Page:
Passport and Visa
You must hold a valid passport in order to travel internationally. Please remember to sign your passport. If you need a new passport, please visit the U.S. State Department’s website for current passport services and information. As foreign tourists, you will need to apply for a tourist (L) visa with the Chinese Embassy or Consulate. Make sure that your passport has at least six months of validity remaining and at least one entire blank page for the visa. Please see the Visa Service section of our website for visa application requirements and procedures.
Check out the website of Centers for Disease Control and Prevention for current advisories and complete, up-to-date information on health issues related to travel, including vaccinations, avian influenza, etc. Make an appointment with your physician as soon as possible to discuss about your trip. Your physician should be able to help you with health preparation, including vaccination. Be sure you and your children are up to date on all routine immunizations according to schedules approved by the Advisory Committee on Immunization Practice (ACIP).
Vaccinations are not required for entering China unless you are traveling from or via an infection area. However, the following inoculations are normally recommended for traveling to East Asia: Hepatitis A, Hepatitis B, Japanese encephalitis, Malaria, Rabies, Typhoid, and, as needed, booster doses for Tetanus-diphtheria and measles. Also be sure to pack any prescription medicine you are currently taking and keep them in the original container. And, do not forget any supplements, allergy bills, motion sickness bills, etc. that may be pertaining your specific situation.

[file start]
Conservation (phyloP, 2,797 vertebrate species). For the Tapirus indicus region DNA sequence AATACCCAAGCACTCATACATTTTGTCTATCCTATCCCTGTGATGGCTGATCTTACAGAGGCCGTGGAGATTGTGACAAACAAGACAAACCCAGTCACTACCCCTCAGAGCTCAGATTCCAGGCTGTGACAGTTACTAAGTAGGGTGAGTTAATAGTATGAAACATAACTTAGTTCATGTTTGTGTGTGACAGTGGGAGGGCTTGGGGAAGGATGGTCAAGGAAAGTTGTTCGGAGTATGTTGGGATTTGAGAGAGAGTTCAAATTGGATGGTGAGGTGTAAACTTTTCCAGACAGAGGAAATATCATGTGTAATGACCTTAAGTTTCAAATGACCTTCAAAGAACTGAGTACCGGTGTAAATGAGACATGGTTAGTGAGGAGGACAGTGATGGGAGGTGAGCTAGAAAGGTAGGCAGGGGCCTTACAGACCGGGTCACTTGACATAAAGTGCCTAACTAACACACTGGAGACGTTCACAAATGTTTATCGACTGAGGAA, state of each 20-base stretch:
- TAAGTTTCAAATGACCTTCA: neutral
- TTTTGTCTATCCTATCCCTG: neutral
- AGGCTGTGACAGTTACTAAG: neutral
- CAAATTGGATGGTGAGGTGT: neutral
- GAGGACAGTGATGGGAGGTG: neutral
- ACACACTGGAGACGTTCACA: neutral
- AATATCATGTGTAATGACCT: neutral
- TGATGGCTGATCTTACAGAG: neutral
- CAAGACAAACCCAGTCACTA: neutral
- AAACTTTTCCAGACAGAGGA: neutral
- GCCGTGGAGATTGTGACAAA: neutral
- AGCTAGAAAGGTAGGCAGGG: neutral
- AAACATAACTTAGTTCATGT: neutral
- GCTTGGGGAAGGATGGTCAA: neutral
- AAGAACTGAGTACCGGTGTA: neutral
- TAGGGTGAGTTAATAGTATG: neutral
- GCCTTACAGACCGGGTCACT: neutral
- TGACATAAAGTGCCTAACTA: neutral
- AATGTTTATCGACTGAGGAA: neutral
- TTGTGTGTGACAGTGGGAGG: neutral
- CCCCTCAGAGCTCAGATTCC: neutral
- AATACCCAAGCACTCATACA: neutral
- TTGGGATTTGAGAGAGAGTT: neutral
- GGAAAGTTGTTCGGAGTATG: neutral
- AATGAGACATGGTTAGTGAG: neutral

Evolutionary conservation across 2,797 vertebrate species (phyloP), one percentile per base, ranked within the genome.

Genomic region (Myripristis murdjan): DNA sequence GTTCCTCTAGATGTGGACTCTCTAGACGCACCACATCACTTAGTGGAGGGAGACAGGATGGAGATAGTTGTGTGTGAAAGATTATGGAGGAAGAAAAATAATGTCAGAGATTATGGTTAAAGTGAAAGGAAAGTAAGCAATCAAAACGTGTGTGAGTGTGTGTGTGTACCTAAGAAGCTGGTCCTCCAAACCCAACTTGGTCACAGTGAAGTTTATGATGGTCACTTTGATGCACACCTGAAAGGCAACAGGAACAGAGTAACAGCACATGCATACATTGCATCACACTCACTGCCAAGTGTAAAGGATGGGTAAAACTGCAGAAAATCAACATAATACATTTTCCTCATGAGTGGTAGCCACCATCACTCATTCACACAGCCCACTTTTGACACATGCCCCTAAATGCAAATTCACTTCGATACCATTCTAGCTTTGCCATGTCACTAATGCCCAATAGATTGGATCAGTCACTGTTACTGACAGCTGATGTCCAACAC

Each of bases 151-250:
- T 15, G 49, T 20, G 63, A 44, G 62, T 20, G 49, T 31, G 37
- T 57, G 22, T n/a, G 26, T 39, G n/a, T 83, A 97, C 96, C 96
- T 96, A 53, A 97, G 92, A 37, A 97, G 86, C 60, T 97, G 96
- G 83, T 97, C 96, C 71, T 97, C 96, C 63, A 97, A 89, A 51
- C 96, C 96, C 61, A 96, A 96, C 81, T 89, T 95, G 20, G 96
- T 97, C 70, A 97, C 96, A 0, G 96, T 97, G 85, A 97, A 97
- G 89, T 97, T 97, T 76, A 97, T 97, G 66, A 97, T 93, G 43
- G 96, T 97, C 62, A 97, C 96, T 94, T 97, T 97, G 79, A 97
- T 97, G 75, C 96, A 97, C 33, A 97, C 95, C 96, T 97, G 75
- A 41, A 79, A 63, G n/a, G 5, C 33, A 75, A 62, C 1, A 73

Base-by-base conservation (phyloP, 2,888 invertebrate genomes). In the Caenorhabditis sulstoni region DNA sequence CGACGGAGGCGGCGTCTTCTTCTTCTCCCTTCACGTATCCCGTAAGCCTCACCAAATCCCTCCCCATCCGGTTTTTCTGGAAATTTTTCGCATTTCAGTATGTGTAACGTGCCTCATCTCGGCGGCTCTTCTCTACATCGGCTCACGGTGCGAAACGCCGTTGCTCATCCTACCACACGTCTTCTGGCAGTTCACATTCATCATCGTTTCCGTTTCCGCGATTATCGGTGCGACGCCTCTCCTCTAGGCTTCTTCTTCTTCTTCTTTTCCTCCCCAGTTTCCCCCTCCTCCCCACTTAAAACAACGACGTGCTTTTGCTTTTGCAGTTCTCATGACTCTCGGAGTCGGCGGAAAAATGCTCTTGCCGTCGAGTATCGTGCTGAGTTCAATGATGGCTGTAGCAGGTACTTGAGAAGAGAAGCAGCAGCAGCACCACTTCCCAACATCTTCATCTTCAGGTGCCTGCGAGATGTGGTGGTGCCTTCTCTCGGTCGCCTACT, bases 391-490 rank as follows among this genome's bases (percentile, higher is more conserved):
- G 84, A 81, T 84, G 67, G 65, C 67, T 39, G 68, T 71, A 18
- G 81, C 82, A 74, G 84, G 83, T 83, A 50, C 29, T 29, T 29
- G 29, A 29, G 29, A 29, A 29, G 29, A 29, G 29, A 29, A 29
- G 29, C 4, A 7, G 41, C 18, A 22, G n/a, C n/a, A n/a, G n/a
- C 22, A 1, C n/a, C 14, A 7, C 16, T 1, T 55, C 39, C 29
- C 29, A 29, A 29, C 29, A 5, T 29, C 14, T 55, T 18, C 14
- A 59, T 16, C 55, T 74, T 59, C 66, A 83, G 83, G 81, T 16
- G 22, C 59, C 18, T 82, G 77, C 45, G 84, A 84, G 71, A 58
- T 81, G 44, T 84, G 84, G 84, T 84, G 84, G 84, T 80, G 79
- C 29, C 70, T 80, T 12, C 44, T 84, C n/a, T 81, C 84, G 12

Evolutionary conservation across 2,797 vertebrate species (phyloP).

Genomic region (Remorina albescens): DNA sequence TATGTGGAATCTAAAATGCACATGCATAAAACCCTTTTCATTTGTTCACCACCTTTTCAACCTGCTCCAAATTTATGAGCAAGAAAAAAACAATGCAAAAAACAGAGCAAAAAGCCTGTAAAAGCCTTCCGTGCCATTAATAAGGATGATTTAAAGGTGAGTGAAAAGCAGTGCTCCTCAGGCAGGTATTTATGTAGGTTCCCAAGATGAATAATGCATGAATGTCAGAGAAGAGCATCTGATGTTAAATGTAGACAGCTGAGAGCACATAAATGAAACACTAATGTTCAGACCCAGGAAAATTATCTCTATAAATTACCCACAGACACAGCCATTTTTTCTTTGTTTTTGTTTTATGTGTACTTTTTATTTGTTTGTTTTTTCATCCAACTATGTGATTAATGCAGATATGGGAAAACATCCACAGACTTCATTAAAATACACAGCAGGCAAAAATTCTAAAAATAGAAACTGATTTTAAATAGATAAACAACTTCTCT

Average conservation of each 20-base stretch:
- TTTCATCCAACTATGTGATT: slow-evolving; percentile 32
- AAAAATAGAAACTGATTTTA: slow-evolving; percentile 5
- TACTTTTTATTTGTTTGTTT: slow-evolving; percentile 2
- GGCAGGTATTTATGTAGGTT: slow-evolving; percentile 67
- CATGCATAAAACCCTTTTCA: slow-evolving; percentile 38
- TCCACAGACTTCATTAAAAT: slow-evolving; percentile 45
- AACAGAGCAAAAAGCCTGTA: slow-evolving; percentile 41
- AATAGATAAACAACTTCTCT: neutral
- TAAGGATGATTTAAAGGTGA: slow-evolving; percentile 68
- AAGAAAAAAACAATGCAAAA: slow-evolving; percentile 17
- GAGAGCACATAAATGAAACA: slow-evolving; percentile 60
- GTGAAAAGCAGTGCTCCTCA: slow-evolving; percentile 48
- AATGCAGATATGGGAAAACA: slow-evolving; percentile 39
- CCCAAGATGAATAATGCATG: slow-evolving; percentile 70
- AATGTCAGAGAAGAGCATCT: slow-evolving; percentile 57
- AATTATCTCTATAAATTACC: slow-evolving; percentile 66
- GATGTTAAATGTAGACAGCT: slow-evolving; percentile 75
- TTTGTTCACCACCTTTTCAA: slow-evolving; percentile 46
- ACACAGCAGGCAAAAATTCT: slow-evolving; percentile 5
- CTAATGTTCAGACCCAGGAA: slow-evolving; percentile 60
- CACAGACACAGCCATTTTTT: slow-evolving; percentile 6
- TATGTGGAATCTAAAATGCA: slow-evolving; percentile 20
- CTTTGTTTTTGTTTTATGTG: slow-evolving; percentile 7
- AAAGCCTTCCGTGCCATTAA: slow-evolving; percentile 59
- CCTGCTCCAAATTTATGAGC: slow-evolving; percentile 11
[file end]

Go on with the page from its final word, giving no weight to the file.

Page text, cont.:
Check your health insurance policy. If it does not provide for overseas visits, consider requesting your insurer to extend the policy. It is also advisable to take out travel insurance to cover you in the event of accidental injury and illness. Travel policies also cover you for a variety of other risks, such as cancellation charges, loss of money, loss of baggage, and liability to third parties to name but a few. Take your doctor’s name, address, and phone number and a copy of your medical record in case it is needed.
Western-style medical facilities with international staffs are available in Beijing, Shanghai, Guangzhou and a few other large cities. Please visit the website of the U.S. Embassy in Beijing for more information and advice on health and medical issues related to traveling in China, including a complete list of clinics that the Embassy recommends.